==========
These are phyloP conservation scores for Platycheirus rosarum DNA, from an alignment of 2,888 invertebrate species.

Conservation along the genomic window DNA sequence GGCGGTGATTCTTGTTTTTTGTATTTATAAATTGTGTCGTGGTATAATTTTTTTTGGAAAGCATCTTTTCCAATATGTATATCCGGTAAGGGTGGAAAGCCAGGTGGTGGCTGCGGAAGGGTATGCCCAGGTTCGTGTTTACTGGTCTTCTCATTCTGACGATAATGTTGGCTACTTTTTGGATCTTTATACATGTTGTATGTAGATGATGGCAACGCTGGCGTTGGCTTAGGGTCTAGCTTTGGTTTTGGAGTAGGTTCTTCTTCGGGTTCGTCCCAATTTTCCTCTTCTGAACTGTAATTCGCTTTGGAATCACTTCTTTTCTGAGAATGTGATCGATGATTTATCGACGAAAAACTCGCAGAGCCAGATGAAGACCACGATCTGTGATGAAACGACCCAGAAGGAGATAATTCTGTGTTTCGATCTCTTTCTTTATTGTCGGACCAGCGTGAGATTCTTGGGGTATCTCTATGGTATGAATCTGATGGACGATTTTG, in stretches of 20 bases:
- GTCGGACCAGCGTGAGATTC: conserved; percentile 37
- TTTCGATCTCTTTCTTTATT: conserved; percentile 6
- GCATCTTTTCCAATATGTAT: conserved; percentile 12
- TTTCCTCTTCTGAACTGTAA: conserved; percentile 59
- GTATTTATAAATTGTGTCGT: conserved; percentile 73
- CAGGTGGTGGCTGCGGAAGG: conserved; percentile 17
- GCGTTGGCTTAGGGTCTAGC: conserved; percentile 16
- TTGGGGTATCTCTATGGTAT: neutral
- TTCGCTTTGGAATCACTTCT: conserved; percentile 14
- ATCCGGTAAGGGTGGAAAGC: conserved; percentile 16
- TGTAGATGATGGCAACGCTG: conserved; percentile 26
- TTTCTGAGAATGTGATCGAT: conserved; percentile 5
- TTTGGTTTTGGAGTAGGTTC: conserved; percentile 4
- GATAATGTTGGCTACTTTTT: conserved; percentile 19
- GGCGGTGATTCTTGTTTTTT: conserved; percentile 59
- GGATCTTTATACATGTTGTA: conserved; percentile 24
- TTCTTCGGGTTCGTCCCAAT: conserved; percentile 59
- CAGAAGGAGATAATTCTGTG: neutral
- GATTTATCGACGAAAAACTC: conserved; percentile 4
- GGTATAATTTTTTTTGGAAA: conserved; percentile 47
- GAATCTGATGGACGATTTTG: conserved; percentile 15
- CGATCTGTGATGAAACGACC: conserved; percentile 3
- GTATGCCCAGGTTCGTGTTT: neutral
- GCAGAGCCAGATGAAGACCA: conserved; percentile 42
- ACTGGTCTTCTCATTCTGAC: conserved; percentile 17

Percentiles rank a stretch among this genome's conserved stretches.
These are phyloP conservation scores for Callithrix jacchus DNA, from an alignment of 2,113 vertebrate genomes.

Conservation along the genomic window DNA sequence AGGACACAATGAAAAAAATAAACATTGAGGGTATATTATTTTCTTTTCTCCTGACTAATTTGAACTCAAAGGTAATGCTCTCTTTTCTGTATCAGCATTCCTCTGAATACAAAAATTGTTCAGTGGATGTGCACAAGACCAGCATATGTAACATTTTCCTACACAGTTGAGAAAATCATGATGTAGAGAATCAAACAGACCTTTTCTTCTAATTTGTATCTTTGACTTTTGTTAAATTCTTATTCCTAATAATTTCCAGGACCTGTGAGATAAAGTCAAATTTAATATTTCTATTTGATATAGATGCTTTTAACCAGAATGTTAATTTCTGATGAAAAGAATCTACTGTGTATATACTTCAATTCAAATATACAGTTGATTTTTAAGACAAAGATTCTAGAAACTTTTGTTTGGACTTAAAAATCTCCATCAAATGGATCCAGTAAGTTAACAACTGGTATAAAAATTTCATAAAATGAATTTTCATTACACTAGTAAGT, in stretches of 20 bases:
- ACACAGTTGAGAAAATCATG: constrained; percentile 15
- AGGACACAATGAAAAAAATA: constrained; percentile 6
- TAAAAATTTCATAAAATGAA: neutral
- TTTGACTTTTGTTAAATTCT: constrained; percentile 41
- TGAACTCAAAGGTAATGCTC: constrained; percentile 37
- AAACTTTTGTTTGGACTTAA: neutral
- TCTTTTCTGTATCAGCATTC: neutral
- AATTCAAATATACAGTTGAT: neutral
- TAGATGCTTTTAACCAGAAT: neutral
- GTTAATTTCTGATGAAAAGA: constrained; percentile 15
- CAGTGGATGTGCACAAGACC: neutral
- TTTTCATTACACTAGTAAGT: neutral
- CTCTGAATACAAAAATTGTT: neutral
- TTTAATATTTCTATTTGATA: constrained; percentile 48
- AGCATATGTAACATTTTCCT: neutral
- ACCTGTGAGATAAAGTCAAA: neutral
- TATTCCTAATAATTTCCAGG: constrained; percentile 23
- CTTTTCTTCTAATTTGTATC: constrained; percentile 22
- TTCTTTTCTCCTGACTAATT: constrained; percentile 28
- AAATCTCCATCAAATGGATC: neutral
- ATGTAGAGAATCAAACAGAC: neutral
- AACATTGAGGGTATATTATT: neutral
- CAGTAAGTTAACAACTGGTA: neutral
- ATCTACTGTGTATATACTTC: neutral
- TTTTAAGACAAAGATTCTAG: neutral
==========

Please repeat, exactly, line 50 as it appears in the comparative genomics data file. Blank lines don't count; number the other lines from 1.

- AAATCTCCATCAAATGGATC: neutral